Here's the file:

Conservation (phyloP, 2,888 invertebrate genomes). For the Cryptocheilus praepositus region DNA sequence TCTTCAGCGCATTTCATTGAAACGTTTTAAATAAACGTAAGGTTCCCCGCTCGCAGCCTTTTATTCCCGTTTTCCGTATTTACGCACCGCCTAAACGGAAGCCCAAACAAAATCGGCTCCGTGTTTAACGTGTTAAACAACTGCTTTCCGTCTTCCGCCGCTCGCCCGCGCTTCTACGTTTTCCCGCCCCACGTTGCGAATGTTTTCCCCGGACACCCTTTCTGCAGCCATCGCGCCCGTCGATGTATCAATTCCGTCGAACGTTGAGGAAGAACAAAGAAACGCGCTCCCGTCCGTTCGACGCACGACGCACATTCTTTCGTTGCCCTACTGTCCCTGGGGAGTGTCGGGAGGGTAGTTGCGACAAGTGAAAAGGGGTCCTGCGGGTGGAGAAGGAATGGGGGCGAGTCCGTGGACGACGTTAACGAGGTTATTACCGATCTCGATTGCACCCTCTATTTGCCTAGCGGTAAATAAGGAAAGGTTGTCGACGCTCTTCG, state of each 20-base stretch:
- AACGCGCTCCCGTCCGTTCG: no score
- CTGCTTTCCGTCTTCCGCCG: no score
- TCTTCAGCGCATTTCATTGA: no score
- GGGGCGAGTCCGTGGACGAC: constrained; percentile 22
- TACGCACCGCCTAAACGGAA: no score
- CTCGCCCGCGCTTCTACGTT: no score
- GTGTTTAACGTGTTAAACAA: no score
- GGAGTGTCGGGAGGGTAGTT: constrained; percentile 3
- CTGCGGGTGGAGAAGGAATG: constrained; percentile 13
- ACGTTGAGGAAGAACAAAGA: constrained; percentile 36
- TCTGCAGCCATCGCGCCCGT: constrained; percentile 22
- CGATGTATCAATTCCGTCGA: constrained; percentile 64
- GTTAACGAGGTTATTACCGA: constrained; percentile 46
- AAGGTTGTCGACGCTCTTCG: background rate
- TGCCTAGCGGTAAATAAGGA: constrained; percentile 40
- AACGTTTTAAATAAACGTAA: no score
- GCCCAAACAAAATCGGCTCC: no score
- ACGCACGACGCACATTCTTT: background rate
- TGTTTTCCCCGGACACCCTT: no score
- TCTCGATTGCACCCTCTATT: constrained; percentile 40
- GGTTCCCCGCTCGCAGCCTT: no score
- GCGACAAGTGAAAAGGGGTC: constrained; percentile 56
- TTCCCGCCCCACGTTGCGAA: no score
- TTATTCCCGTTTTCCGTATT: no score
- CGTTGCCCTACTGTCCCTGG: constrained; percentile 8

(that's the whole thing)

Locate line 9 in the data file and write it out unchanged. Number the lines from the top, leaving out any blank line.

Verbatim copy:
- GGAGTGTCGGGAGGGTAGTT: constrained; percentile 3